Well I always said the toughest thing for the show is not to get stale and how to keep challenging ourselves. It was one of the big things that every year we kept saying "All right, what haven't we done? How can we approach something differently? What is the evolution of this and how do we continually challenge ourselves?" To see where else we can go, as opposed to just get comfortable and say "OK, this is it."
Of course that may be why we were last in our timeslot.
- Writer/Producer Tom Fontana
Homicide: Life on the Street is finally being released on DVD and I bought the first set of episodes on the day they came out. I never really understood the whole “own a TV series on DVD” phenomenon, but that might have been because Homicide was probably the only show released on DVD that I cared enough about to actually shell out the money to get it. The only other shows even coming close to being good enough to buy are The Simpsons and Seinfeld, and they’ve been so heavily syndicated that I could watch three episodes of both every day. Reruns of Homicide, on the other hand, were banished to CourtTV and aired only late at night, before eventually being dropped altogether.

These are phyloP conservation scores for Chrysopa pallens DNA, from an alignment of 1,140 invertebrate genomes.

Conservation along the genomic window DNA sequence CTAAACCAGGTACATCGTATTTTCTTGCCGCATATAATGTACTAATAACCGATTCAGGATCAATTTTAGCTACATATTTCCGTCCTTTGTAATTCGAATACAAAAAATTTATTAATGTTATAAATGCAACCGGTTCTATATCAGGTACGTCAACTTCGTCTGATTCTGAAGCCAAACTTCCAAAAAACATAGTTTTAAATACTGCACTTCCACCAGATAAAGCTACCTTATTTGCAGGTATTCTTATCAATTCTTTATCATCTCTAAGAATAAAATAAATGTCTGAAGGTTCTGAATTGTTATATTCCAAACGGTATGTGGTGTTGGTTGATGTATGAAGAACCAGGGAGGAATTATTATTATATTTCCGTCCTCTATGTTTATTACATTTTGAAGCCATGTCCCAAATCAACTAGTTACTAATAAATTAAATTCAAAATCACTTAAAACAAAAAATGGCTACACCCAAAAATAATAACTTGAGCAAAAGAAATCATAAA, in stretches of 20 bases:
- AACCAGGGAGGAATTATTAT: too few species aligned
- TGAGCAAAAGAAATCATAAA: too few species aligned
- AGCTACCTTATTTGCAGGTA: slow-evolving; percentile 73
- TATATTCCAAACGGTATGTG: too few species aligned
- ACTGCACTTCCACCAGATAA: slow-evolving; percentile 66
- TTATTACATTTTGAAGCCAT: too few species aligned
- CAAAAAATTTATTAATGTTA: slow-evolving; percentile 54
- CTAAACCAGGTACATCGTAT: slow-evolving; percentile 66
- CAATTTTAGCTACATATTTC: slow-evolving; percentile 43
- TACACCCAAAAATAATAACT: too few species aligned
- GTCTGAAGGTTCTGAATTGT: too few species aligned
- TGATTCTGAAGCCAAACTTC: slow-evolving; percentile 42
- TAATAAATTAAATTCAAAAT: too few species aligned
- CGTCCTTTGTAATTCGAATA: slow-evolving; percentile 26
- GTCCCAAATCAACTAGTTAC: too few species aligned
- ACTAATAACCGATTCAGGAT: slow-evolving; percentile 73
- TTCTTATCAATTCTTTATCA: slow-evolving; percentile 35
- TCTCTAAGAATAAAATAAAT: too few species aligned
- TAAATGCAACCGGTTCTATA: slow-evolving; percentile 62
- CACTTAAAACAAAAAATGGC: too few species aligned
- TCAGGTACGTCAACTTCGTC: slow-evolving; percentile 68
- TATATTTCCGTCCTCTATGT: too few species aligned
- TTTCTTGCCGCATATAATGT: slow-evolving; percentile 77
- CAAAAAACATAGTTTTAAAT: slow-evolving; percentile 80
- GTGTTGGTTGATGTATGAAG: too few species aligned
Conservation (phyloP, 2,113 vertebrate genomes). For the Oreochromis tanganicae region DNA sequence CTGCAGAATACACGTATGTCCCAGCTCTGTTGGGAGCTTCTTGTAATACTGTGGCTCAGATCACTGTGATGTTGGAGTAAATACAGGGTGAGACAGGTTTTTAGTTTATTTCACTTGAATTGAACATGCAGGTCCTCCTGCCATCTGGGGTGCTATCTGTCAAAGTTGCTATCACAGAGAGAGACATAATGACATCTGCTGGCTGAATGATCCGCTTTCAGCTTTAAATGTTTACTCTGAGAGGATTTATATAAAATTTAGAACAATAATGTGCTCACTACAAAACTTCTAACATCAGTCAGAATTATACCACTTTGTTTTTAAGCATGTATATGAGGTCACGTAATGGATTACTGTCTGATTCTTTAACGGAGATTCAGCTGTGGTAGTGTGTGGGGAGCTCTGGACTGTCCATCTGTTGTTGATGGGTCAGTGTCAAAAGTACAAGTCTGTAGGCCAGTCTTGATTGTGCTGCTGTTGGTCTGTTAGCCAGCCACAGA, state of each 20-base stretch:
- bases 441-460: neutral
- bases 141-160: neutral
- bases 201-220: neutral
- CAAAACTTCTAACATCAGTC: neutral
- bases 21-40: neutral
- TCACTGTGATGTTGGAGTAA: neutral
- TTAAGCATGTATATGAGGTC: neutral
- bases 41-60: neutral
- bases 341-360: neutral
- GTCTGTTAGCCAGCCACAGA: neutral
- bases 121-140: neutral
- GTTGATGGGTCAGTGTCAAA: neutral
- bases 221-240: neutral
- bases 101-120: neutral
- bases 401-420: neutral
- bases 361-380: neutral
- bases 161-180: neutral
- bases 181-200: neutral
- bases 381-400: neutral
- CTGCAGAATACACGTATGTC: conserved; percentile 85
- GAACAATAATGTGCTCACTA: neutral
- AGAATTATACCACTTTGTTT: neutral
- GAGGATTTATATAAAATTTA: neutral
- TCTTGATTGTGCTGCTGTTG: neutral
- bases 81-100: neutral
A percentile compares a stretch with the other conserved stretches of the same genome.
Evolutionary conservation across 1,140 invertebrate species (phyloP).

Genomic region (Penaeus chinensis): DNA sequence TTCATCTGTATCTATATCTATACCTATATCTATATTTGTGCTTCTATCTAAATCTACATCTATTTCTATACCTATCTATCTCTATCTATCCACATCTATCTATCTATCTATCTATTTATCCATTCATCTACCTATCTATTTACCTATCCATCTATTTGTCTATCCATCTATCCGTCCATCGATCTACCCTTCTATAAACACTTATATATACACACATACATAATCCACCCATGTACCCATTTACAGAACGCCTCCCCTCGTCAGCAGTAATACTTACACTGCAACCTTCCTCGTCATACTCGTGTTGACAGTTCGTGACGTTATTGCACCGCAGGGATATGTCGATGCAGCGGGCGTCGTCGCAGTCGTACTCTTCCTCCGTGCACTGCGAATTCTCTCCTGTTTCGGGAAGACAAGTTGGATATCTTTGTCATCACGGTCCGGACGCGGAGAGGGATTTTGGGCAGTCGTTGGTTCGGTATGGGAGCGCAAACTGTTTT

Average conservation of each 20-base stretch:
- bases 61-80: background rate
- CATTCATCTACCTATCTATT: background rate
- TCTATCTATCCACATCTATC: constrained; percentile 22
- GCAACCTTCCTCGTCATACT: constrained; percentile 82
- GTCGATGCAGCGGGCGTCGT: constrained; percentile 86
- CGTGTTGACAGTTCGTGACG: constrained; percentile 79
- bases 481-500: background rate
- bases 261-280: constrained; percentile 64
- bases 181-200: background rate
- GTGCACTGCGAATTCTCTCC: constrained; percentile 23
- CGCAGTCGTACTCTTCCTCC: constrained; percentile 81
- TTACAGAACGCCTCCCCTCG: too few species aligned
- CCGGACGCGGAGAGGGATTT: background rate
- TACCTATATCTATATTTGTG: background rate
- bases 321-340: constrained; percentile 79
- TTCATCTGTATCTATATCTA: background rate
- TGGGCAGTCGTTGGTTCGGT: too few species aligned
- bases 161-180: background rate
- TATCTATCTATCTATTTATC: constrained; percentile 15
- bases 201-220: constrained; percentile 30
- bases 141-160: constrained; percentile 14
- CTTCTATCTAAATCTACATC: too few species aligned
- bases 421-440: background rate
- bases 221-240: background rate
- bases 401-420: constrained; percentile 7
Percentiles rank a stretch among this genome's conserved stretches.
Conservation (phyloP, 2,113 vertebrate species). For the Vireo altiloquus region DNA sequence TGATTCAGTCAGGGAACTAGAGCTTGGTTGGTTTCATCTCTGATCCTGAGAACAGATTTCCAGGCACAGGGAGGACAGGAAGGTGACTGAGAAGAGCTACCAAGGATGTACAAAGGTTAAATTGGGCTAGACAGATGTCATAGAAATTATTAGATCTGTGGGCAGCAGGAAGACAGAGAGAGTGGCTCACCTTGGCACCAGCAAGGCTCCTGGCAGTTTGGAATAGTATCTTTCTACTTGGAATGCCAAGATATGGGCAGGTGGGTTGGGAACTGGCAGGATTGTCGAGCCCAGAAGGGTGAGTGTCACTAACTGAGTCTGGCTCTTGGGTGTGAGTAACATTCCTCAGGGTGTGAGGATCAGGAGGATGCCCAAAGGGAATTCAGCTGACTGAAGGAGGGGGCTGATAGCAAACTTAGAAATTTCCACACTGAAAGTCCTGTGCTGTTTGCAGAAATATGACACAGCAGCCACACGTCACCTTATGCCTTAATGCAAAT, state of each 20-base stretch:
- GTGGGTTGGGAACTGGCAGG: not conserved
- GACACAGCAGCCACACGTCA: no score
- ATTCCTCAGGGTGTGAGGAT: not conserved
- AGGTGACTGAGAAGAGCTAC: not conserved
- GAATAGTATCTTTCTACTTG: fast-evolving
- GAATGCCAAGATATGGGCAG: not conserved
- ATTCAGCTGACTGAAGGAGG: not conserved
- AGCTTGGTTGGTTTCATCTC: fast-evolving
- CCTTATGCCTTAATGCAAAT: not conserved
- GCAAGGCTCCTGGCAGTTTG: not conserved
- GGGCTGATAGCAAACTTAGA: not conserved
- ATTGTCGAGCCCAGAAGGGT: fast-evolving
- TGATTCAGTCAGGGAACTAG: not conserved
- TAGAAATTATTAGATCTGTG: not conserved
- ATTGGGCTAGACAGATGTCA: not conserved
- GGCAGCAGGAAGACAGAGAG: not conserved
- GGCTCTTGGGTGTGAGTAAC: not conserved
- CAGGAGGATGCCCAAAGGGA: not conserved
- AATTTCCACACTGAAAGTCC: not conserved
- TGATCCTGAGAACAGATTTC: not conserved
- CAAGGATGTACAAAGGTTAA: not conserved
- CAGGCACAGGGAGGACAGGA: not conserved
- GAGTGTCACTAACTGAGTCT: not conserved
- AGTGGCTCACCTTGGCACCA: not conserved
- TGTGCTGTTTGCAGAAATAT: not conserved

Seasons 1 and 2 – 4 discs
Seasons 1 and 2 were released together because they consisted of only 9 and 4 episodes respectively (all other Homicide seasons were 20-23 episodes). I didn’t start watching the show regularly until season 4, so this gave me the chance to see the show when it was in its most raw form in terms of production (as TAFKAH notes in his node above), and to finally see the beginning of the most important story arc of the entire show: the murder of Adena Watson.